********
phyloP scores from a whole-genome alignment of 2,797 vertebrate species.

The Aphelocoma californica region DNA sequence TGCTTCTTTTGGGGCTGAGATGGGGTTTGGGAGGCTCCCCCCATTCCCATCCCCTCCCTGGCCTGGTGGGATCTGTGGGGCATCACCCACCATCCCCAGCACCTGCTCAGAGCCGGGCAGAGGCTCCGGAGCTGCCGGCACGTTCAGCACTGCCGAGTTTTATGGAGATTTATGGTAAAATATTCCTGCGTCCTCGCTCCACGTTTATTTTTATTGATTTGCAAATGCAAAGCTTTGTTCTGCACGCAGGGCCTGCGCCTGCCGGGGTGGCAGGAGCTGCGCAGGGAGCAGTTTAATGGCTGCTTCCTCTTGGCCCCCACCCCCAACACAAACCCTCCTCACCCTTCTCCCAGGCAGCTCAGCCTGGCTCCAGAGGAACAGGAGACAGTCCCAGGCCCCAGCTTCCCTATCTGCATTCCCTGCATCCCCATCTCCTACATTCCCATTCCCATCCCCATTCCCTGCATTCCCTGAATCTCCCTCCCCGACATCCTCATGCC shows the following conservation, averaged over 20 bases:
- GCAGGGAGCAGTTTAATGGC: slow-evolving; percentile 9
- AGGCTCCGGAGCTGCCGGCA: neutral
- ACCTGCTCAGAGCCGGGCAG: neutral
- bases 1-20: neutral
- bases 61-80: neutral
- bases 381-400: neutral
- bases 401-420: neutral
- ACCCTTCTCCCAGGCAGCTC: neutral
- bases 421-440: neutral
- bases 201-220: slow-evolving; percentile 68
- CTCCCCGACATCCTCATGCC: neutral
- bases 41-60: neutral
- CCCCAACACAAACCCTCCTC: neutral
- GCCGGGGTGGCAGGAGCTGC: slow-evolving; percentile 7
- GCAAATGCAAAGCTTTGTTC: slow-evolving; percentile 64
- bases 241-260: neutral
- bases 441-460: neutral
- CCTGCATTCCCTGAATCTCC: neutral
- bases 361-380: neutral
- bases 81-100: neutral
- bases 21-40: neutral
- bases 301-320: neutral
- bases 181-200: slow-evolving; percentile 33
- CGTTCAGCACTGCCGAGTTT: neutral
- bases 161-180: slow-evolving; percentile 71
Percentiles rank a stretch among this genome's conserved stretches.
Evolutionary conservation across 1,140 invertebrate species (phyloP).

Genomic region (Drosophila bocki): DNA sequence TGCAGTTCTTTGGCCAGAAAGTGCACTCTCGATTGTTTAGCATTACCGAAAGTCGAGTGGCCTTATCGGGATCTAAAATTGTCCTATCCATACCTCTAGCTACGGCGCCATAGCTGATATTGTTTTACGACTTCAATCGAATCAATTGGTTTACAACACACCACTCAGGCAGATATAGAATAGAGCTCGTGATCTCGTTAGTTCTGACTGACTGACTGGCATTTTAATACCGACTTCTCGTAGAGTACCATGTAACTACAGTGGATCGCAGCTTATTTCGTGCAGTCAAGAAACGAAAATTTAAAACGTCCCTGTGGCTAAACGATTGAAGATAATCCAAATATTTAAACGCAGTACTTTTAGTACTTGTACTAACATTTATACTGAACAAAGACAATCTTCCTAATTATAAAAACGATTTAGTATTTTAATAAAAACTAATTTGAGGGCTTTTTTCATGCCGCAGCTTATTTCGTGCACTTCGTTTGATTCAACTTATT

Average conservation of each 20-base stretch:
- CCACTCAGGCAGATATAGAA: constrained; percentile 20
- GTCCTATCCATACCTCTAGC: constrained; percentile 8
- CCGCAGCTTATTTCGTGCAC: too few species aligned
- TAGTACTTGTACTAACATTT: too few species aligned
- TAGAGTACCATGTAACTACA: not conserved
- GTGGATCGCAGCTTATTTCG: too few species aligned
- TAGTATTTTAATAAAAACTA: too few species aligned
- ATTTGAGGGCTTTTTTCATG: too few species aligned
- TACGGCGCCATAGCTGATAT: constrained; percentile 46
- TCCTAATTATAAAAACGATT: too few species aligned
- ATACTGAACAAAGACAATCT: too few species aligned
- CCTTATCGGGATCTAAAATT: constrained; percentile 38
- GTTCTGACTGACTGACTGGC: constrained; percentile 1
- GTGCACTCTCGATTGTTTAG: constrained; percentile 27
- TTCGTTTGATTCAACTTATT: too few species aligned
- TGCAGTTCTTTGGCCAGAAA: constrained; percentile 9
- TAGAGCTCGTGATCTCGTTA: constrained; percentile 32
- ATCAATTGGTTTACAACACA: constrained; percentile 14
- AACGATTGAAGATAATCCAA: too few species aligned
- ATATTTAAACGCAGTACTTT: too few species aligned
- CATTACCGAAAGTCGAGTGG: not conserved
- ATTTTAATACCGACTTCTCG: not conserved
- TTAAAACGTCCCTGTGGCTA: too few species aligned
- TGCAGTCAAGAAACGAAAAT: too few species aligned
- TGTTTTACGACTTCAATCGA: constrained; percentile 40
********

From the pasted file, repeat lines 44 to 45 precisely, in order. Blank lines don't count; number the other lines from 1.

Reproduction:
- GTTCTGACTGACTGACTGGC: constrained; percentile 1
- GTGCACTCTCGATTGTTTAG: constrained; percentile 27